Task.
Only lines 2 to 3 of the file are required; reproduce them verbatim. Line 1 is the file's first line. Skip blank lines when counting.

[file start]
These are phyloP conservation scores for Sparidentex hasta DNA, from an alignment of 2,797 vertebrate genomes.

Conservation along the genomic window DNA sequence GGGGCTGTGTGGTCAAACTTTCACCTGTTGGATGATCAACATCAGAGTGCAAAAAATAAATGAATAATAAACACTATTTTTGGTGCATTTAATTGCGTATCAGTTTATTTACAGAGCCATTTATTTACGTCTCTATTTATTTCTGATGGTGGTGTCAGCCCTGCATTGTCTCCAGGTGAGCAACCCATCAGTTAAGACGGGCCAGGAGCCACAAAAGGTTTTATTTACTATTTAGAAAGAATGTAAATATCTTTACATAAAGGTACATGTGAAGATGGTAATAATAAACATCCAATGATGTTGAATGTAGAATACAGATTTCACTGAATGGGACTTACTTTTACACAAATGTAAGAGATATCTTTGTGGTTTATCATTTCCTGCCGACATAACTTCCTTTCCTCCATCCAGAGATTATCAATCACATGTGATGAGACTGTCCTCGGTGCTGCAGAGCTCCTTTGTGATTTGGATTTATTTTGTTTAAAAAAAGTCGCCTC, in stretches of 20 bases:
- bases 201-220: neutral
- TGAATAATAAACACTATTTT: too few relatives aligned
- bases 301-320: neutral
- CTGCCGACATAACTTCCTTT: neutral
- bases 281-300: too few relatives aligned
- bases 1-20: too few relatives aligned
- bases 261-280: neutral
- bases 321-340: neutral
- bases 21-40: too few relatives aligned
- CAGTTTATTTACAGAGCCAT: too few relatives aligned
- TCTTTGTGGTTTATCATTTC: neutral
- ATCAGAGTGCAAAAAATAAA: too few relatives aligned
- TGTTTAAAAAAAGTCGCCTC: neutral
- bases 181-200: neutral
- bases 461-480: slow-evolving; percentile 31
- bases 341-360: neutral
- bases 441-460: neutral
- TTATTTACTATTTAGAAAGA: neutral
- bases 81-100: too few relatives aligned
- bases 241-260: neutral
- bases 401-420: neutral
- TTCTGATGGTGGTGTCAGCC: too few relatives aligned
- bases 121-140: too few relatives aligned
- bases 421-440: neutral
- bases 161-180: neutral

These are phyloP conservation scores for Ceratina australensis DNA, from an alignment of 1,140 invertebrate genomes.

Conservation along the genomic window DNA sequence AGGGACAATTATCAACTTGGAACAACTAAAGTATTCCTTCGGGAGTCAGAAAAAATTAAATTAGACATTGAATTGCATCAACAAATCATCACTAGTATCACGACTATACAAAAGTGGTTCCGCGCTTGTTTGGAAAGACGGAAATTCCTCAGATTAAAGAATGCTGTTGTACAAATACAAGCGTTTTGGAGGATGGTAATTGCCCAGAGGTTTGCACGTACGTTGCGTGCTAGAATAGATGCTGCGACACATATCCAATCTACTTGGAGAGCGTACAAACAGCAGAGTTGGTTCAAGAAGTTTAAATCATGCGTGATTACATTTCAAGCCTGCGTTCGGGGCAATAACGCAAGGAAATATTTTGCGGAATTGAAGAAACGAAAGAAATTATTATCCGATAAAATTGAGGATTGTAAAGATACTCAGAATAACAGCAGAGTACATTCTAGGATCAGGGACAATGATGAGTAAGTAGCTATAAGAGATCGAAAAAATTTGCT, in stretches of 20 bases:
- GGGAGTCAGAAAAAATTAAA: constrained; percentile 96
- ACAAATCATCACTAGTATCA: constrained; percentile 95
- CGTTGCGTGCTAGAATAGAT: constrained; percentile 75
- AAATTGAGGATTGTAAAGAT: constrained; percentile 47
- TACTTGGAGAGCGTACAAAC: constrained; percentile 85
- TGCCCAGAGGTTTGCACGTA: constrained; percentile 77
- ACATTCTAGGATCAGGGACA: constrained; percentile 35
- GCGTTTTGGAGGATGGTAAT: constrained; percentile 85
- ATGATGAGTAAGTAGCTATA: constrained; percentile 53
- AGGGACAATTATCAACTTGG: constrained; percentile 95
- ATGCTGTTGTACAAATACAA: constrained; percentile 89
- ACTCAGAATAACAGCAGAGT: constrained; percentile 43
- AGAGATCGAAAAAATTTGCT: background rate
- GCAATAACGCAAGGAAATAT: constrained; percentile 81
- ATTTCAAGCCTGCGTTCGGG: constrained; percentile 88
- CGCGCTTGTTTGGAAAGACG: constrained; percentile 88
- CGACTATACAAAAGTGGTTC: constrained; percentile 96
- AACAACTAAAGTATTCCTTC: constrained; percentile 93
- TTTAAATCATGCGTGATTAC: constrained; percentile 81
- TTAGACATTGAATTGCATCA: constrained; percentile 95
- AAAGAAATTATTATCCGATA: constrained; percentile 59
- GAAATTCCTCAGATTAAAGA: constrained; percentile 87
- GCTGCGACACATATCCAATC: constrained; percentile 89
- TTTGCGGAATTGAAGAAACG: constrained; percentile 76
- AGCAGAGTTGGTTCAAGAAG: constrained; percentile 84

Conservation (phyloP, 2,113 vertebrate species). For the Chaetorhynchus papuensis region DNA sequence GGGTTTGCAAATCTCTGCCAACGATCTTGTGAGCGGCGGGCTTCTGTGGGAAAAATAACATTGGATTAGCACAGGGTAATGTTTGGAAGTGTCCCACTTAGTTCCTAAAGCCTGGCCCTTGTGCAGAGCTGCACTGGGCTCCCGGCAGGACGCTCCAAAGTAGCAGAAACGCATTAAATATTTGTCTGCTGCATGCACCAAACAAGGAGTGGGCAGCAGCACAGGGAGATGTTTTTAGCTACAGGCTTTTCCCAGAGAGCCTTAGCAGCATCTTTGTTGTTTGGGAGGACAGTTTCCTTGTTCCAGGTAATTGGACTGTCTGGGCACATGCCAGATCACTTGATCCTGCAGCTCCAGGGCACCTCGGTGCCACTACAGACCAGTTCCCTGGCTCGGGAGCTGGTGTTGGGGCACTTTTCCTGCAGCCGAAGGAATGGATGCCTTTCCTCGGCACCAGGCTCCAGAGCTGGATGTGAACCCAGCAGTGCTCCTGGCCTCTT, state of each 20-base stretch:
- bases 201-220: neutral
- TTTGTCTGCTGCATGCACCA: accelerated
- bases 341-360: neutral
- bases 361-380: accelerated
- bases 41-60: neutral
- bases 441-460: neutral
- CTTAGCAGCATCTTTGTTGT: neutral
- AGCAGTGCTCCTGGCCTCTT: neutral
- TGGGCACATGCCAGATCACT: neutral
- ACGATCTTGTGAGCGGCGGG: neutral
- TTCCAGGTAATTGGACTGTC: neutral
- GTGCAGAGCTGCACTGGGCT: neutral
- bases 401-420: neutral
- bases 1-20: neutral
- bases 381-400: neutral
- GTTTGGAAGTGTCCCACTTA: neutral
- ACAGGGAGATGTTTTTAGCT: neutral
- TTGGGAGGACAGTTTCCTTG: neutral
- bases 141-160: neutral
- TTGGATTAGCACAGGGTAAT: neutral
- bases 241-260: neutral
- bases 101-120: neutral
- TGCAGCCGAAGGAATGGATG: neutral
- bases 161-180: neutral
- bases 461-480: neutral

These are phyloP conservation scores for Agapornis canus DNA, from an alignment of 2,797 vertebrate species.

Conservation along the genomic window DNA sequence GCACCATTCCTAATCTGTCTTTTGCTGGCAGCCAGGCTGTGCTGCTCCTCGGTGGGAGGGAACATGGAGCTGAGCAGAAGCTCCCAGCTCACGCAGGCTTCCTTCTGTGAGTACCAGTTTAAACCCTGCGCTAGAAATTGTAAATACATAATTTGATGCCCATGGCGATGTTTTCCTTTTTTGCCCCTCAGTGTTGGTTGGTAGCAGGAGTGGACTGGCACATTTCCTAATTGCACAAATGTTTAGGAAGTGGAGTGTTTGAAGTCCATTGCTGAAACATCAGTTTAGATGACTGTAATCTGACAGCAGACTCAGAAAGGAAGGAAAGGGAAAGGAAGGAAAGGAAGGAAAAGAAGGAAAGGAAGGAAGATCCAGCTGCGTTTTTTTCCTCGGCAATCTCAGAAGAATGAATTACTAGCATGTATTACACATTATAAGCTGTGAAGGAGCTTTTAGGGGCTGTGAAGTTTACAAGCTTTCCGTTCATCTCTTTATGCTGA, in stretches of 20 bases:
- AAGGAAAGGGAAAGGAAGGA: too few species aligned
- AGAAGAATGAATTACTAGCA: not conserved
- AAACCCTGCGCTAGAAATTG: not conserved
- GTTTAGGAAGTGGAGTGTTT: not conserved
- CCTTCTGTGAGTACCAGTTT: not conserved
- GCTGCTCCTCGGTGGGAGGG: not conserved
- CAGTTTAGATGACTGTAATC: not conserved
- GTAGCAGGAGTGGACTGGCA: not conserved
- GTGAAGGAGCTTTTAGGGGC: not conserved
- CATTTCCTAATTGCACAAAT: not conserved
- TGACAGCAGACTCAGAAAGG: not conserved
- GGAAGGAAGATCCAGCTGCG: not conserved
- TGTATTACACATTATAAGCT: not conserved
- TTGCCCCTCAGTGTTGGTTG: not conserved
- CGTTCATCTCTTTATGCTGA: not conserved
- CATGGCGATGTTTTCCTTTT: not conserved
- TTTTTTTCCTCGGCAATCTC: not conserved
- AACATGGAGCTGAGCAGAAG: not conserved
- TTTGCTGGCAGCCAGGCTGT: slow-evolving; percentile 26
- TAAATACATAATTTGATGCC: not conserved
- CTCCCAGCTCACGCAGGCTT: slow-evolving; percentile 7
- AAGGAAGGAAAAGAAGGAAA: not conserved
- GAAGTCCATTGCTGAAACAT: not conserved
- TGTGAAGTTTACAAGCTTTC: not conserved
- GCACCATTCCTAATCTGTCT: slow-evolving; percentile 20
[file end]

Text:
Conservation along the genomic window DNA sequence GGGGCTGTGTGGTCAAACTTTCACCTGTTGGATGATCAACATCAGAGTGCAAAAAATAAATGAATAATAAACACTATTTTTGGTGCATTTAATTGCGTATCAGTTTATTTACAGAGCCATTTATTTACGTCTCTATTTATTTCTGATGGTGGTGTCAGCCCTGCATTGTCTCCAGGTGAGCAACCCATCAGTTAAGACGGGCCAGGAGCCACAAAAGGTTTTATTTACTATTTAGAAAGAATGTAAATATCTTTACATAAAGGTACATGTGAAGATGGTAATAATAAACATCCAATGATGTTGAATGTAGAATACAGATTTCACTGAATGGGACTTACTTTTACACAAATGTAAGAGATATCTTTGTGGTTTATCATTTCCTGCCGACATAACTTCCTTTCCTCCATCCAGAGATTATCAATCACATGTGATGAGACTGTCCTCGGTGCTGCAGAGCTCCTTTGTGATTTGGATTTATTTTGTTTAAAAAAAGTCGCCTC, in stretches of 20 bases:
- bases 201-220: neutral